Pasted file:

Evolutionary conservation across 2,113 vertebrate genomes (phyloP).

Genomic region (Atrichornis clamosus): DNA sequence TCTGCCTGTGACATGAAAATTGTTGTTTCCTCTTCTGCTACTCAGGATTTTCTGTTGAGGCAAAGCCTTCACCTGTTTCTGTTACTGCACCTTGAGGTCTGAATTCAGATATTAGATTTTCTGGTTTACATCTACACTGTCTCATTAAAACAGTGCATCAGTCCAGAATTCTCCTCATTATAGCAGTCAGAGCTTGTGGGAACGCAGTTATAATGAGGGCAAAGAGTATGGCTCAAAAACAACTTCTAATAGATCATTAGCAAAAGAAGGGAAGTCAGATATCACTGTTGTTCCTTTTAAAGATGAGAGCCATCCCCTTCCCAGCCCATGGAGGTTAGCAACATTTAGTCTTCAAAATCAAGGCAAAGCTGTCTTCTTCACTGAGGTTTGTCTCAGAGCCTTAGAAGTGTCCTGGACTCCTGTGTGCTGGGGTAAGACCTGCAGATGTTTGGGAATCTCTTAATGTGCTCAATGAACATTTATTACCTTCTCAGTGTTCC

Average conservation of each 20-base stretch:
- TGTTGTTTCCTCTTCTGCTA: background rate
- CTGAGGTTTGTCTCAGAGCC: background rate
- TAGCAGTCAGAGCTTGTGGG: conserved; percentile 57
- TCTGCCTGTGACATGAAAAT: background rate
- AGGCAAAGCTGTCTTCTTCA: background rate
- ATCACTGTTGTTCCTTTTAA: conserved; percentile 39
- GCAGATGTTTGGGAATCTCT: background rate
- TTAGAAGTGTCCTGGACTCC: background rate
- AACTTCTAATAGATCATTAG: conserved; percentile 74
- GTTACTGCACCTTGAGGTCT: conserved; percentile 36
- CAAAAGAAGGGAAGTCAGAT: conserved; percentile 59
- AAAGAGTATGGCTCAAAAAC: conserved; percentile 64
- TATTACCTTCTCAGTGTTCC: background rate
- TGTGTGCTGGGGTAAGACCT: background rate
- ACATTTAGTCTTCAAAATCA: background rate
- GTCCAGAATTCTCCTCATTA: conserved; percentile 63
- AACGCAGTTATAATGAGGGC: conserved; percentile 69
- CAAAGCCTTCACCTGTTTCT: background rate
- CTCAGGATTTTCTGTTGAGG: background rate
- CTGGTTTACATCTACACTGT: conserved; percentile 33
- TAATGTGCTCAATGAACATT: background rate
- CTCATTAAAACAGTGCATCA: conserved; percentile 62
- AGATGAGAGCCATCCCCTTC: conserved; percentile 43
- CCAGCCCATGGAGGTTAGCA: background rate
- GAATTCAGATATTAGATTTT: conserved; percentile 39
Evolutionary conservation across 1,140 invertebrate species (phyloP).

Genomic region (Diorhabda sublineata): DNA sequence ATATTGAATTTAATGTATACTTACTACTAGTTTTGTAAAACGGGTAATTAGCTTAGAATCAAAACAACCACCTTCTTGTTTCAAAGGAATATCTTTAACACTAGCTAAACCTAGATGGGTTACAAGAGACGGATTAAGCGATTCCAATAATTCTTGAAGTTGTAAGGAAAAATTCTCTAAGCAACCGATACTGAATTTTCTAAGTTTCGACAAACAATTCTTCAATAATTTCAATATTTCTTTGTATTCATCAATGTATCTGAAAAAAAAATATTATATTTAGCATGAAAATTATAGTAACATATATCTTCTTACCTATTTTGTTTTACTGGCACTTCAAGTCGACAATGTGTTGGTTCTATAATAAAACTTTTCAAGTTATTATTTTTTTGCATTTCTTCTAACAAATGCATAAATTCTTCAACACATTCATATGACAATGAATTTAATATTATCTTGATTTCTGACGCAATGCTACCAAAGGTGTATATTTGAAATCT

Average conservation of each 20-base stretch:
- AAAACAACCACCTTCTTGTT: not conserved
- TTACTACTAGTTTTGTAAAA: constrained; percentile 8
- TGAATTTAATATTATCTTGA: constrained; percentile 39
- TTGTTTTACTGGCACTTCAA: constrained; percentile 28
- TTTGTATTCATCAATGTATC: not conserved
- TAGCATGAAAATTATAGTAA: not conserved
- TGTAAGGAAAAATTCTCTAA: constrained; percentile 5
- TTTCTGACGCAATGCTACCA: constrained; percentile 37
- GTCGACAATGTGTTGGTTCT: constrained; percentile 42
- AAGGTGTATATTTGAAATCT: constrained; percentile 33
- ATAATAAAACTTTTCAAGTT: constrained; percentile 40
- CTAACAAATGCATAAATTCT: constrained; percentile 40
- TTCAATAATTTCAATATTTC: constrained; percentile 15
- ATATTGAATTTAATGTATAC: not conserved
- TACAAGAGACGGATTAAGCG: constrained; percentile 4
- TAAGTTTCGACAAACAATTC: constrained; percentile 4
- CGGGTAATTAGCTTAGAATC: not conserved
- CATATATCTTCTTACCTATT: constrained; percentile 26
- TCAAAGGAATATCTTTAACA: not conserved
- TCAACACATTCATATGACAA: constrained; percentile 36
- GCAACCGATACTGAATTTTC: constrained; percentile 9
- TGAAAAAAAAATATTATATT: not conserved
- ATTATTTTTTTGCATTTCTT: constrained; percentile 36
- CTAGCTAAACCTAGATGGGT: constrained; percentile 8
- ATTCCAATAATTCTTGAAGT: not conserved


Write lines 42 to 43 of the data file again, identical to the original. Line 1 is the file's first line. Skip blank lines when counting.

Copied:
- ATAATAAAACTTTTCAAGTT: constrained; percentile 40
- CTAACAAATGCATAAATTCT: constrained; percentile 40